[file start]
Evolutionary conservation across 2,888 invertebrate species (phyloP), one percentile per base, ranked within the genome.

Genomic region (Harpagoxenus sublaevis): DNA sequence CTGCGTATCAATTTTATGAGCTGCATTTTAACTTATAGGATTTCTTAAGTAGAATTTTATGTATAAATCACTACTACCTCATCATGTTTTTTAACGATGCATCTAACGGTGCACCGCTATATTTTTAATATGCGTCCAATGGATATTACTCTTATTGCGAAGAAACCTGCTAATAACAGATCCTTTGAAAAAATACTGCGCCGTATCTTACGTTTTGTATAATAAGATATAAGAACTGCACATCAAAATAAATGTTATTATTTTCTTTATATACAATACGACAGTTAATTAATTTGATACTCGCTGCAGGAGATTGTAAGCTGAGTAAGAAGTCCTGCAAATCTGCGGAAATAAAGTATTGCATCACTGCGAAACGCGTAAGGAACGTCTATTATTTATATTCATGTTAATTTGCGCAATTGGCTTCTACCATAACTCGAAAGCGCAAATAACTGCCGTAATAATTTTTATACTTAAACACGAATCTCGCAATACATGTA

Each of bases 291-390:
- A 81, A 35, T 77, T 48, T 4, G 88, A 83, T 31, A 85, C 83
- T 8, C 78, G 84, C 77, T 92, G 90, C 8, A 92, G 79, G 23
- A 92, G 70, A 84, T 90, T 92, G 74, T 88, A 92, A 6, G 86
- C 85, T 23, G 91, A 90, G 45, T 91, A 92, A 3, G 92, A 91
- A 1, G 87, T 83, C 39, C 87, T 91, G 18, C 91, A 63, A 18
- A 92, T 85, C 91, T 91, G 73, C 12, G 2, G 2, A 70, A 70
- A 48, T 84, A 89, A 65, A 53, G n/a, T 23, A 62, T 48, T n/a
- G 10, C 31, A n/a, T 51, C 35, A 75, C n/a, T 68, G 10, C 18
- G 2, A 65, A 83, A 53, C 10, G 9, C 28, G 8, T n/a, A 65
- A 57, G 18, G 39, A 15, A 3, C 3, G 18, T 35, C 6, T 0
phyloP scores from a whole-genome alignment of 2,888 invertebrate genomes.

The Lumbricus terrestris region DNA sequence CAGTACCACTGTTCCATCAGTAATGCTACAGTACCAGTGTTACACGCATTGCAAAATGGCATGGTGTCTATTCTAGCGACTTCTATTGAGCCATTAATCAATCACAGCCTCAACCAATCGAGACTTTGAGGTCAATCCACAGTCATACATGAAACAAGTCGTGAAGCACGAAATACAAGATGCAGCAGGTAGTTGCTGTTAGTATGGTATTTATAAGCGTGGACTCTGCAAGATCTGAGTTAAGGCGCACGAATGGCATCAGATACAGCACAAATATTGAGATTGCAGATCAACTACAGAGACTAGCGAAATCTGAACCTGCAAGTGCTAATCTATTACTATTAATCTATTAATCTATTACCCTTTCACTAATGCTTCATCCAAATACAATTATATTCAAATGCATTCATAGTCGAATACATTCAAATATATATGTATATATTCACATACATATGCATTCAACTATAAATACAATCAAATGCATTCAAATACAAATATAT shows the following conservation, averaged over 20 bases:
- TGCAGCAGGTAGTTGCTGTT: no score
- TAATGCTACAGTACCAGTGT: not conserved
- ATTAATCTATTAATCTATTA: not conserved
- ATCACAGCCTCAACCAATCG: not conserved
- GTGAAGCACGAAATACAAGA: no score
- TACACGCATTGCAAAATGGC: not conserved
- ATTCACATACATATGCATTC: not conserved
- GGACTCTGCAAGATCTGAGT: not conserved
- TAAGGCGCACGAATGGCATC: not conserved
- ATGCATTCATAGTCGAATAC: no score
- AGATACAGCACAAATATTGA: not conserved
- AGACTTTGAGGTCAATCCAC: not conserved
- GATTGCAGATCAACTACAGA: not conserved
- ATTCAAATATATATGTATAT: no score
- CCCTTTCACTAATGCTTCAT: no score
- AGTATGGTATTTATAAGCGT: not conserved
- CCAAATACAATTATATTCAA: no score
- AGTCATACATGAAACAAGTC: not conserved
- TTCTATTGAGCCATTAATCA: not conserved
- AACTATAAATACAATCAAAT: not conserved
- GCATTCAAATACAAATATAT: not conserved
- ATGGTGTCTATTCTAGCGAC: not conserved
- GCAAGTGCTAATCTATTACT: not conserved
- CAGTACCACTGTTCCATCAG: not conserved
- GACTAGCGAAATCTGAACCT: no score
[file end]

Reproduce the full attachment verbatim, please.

Evolutionary conservation across 2,888 invertebrate species (phyloP), one percentile per base, ranked within the genome.

Genomic region (Harpagoxenus sublaevis): DNA sequence CTGCGTATCAATTTTATGAGCTGCATTTTAACTTATAGGATTTCTTAAGTAGAATTTTATGTATAAATCACTACTACCTCATCATGTTTTTTAACGATGCATCTAACGGTGCACCGCTATATTTTTAATATGCGTCCAATGGATATTACTCTTATTGCGAAGAAACCTGCTAATAACAGATCCTTTGAAAAAATACTGCGCCGTATCTTACGTTTTGTATAATAAGATATAAGAACTGCACATCAAAATAAATGTTATTATTTTCTTTATATACAATACGACAGTTAATTAATTTGATACTCGCTGCAGGAGATTGTAAGCTGAGTAAGAAGTCCTGCAAATCTGCGGAAATAAAGTATTGCATCACTGCGAAACGCGTAAGGAACGTCTATTATTTATATTCATGTTAATTTGCGCAATTGGCTTCTACCATAACTCGAAAGCGCAAATAACTGCCGTAATAATTTTTATACTTAAACACGAATCTCGCAATACATGTA

Each of bases 291-390:
- A 81, A 35, T 77, T 48, T 4, G 88, A 83, T 31, A 85, C 83
- T 8, C 78, G 84, C 77, T 92, G 90, C 8, A 92, G 79, G 23
- A 92, G 70, A 84, T 90, T 92, G 74, T 88, A 92, A 6, G 86
- C 85, T 23, G 91, A 90, G 45, T 91, A 92, A 3, G 92, A 91
- A 1, G 87, T 83, C 39, C 87, T 91, G 18, C 91, A 63, A 18
- A 92, T 85, C 91, T 91, G 73, C 12, G 2, G 2, A 70, A 70
- A 48, T 84, A 89, A 65, A 53, G n/a, T 23, A 62, T 48, T n/a
- G 10, C 31, A n/a, T 51, C 35, A 75, C n/a, T 68, G 10, C 18
- G 2, A 65, A 83, A 53, C 10, G 9, C 28, G 8, T n/a, A 65
- A 57, G 18, G 39, A 15, A 3, C 3, G 18, T 35, C 6, T 0
phyloP scores from a whole-genome alignment of 2,888 invertebrate genomes.

The Lumbricus terrestris region DNA sequence CAGTACCACTGTTCCATCAGTAATGCTACAGTACCAGTGTTACACGCATTGCAAAATGGCATGGTGTCTATTCTAGCGACTTCTATTGAGCCATTAATCAATCACAGCCTCAACCAATCGAGACTTTGAGGTCAATCCACAGTCATACATGAAACAAGTCGTGAAGCACGAAATACAAGATGCAGCAGGTAGTTGCTGTTAGTATGGTATTTATAAGCGTGGACTCTGCAAGATCTGAGTTAAGGCGCACGAATGGCATCAGATACAGCACAAATATTGAGATTGCAGATCAACTACAGAGACTAGCGAAATCTGAACCTGCAAGTGCTAATCTATTACTATTAATCTATTAATCTATTACCCTTTCACTAATGCTTCATCCAAATACAATTATATTCAAATGCATTCATAGTCGAATACATTCAAATATATATGTATATATTCACATACATATGCATTCAACTATAAATACAATCAAATGCATTCAAATACAAATATAT shows the following conservation, averaged over 20 bases:
- TGCAGCAGGTAGTTGCTGTT: no score
- TAATGCTACAGTACCAGTGT: not conserved
- ATTAATCTATTAATCTATTA: not conserved
- ATCACAGCCTCAACCAATCG: not conserved
- GTGAAGCACGAAATACAAGA: no score
- TACACGCATTGCAAAATGGC: not conserved
- ATTCACATACATATGCATTC: not conserved
- GGACTCTGCAAGATCTGAGT: not conserved
- TAAGGCGCACGAATGGCATC: not conserved
- ATGCATTCATAGTCGAATAC: no score
- AGATACAGCACAAATATTGA: not conserved
- AGACTTTGAGGTCAATCCAC: not conserved
- GATTGCAGATCAACTACAGA: not conserved
- ATTCAAATATATATGTATAT: no score
- CCCTTTCACTAATGCTTCAT: no score
- AGTATGGTATTTATAAGCGT: not conserved
- CCAAATACAATTATATTCAA: no score
- AGTCATACATGAAACAAGTC: not conserved
- TTCTATTGAGCCATTAATCA: not conserved
- AACTATAAATACAATCAAAT: not conserved
- GCATTCAAATACAAATATAT: not conserved
- ATGGTGTCTATTCTAGCGAC: not conserved
- GCAAGTGCTAATCTATTACT: not conserved
- CAGTACCACTGTTCCATCAG: not conserved
- GACTAGCGAAATCTGAACCT: no score